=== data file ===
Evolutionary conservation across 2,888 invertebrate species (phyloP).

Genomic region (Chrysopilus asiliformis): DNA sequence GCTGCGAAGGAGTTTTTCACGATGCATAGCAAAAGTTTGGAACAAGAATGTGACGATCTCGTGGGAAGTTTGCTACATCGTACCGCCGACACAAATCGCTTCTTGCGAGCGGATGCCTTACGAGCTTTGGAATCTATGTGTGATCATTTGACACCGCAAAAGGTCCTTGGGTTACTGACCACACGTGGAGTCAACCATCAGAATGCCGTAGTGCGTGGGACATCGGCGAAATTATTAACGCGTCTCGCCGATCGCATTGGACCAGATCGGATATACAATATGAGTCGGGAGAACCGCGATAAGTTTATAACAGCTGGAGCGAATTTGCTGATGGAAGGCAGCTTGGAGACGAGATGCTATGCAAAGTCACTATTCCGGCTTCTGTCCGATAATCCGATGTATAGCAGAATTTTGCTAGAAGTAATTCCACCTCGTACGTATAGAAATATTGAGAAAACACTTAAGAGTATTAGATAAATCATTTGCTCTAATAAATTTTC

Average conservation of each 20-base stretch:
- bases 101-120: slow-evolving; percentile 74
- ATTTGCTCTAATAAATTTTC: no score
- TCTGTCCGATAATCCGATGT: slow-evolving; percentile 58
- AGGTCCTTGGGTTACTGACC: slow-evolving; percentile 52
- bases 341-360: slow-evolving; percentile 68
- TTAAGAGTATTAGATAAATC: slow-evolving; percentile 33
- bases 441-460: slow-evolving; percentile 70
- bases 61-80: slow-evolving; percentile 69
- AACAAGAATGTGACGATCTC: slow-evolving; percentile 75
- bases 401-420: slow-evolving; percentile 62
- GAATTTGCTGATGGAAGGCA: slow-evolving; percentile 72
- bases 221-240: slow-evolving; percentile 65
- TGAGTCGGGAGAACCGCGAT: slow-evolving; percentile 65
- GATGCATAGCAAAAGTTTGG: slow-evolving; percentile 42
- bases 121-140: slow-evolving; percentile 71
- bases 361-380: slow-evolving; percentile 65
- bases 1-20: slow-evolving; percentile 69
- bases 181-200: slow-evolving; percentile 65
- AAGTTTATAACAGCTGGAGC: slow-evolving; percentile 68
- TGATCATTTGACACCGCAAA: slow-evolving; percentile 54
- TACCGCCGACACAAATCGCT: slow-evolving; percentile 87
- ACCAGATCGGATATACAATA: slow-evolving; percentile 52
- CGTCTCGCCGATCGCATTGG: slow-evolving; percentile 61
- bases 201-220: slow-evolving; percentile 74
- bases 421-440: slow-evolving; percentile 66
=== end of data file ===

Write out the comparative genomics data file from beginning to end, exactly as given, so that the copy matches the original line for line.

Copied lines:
Evolutionary conservation across 2,888 invertebrate species (phyloP).

Genomic region (Chrysopilus asiliformis): DNA sequence GCTGCGAAGGAGTTTTTCACGATGCATAGCAAAAGTTTGGAACAAGAATGTGACGATCTCGTGGGAAGTTTGCTACATCGTACCGCCGACACAAATCGCTTCTTGCGAGCGGATGCCTTACGAGCTTTGGAATCTATGTGTGATCATTTGACACCGCAAAAGGTCCTTGGGTTACTGACCACACGTGGAGTCAACCATCAGAATGCCGTAGTGCGTGGGACATCGGCGAAATTATTAACGCGTCTCGCCGATCGCATTGGACCAGATCGGATATACAATATGAGTCGGGAGAACCGCGATAAGTTTATAACAGCTGGAGCGAATTTGCTGATGGAAGGCAGCTTGGAGACGAGATGCTATGCAAAGTCACTATTCCGGCTTCTGTCCGATAATCCGATGTATAGCAGAATTTTGCTAGAAGTAATTCCACCTCGTACGTATAGAAATATTGAGAAAACACTTAAGAGTATTAGATAAATCATTTGCTCTAATAAATTTTC

Average conservation of each 20-base stretch:
- bases 101-120: slow-evolving; percentile 74
- ATTTGCTCTAATAAATTTTC: no score
- TCTGTCCGATAATCCGATGT: slow-evolving; percentile 58
- AGGTCCTTGGGTTACTGACC: slow-evolving; percentile 52
- bases 341-360: slow-evolving; percentile 68
- TTAAGAGTATTAGATAAATC: slow-evolving; percentile 33
- bases 441-460: slow-evolving; percentile 70
- bases 61-80: slow-evolving; percentile 69
- AACAAGAATGTGACGATCTC: slow-evolving; percentile 75
- bases 401-420: slow-evolving; percentile 62
- GAATTTGCTGATGGAAGGCA: slow-evolving; percentile 72
- bases 221-240: slow-evolving; percentile 65
- TGAGTCGGGAGAACCGCGAT: slow-evolving; percentile 65
- GATGCATAGCAAAAGTTTGG: slow-evolving; percentile 42
- bases 121-140: slow-evolving; percentile 71
- bases 361-380: slow-evolving; percentile 65
- bases 1-20: slow-evolving; percentile 69
- bases 181-200: slow-evolving; percentile 65
- AAGTTTATAACAGCTGGAGC: slow-evolving; percentile 68
- TGATCATTTGACACCGCAAA: slow-evolving; percentile 54
- TACCGCCGACACAAATCGCT: slow-evolving; percentile 87
- ACCAGATCGGATATACAATA: slow-evolving; percentile 52
- CGTCTCGCCGATCGCATTGG: slow-evolving; percentile 61
- bases 201-220: slow-evolving; percentile 74
- bases 421-440: slow-evolving; percentile 66